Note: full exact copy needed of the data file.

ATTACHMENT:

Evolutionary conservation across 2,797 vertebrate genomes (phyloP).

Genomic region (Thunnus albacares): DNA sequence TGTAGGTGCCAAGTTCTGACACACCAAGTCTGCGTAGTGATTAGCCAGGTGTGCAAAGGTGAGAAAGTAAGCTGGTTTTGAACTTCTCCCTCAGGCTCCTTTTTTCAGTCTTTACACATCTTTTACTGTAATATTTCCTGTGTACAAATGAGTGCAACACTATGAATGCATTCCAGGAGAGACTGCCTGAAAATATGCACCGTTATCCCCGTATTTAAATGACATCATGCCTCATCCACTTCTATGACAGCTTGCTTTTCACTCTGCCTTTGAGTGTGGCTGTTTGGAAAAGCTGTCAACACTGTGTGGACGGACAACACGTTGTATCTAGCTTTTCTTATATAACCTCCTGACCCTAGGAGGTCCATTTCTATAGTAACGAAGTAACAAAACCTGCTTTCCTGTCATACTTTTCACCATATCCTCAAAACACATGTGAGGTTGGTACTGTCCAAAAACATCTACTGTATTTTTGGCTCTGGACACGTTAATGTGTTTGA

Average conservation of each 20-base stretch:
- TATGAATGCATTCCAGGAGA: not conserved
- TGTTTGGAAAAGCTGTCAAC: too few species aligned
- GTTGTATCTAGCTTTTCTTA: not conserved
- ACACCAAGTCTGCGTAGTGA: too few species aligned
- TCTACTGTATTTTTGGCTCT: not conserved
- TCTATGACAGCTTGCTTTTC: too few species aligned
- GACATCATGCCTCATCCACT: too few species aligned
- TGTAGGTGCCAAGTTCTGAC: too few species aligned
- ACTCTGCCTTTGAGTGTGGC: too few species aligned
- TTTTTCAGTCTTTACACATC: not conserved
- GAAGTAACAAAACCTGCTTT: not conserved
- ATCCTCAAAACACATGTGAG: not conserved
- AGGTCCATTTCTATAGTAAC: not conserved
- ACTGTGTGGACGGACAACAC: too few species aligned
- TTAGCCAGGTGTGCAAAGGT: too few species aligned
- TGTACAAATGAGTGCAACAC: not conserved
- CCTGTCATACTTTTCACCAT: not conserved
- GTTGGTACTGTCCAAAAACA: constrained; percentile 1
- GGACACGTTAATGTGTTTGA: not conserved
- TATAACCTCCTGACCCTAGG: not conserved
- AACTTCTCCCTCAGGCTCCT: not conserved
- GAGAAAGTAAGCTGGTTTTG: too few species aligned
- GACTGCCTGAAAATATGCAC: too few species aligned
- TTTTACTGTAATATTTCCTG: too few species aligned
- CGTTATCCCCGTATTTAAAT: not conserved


Evolutionary conservation across 2,797 vertebrate genomes (phyloP).

Genomic region (Thunnus albacares): DNA sequence TGTAGGTGCCAAGTTCTGACACACCAAGTCTGCGTAGTGATTAGCCAGGTGTGCAAAGGTGAGAAAGTAAGCTGGTTTTGAACTTCTCCCTCAGGCTCCTTTTTTCAGTCTTTACACATCTTTTACTGTAATATTTCCTGTGTACAAATGAGTGCAACACTATGAATGCATTCCAGGAGAGACTGCCTGAAAATATGCACCGTTATCCCCGTATTTAAATGACATCATGCCTCATCCACTTCTATGACAGCTTGCTTTTCACTCTGCCTTTGAGTGTGGCTGTTTGGAAAAGCTGTCAACACTGTGTGGACGGACAACACGTTGTATCTAGCTTTTCTTATATAACCTCCTGACCCTAGGAGGTCCATTTCTATAGTAACGAAGTAACAAAACCTGCTTTCCTGTCATACTTTTCACCATATCCTCAAAACACATGTGAGGTTGGTACTGTCCAAAAACATCTACTGTATTTTTGGCTCTGGACACGTTAATGTGTTTGA

Average conservation of each 20-base stretch:
- TATGAATGCATTCCAGGAGA: not conserved
- TGTTTGGAAAAGCTGTCAAC: too few species aligned
- GTTGTATCTAGCTTTTCTTA: not conserved
- ACACCAAGTCTGCGTAGTGA: too few species aligned
- TCTACTGTATTTTTGGCTCT: not conserved
- TCTATGACAGCTTGCTTTTC: too few species aligned
- GACATCATGCCTCATCCACT: too few species aligned
- TGTAGGTGCCAAGTTCTGAC: too few species aligned
- ACTCTGCCTTTGAGTGTGGC: too few species aligned
- TTTTTCAGTCTTTACACATC: not conserved
- GAAGTAACAAAACCTGCTTT: not conserved
- ATCCTCAAAACACATGTGAG: not conserved
- AGGTCCATTTCTATAGTAAC: not conserved
- ACTGTGTGGACGGACAACAC: too few species aligned
- TTAGCCAGGTGTGCAAAGGT: too few species aligned
- TGTACAAATGAGTGCAACAC: not conserved
- CCTGTCATACTTTTCACCAT: not conserved
- GTTGGTACTGTCCAAAAACA: constrained; percentile 1
- GGACACGTTAATGTGTTTGA: not conserved
- TATAACCTCCTGACCCTAGG: not conserved
- AACTTCTCCCTCAGGCTCCT: not conserved
- GAGAAAGTAAGCTGGTTTTG: too few species aligned
- GACTGCCTGAAAATATGCAC: too few species aligned
- TTTTACTGTAATATTTCCTG: too few species aligned
- CGTTATCCCCGTATTTAAAT: not conserved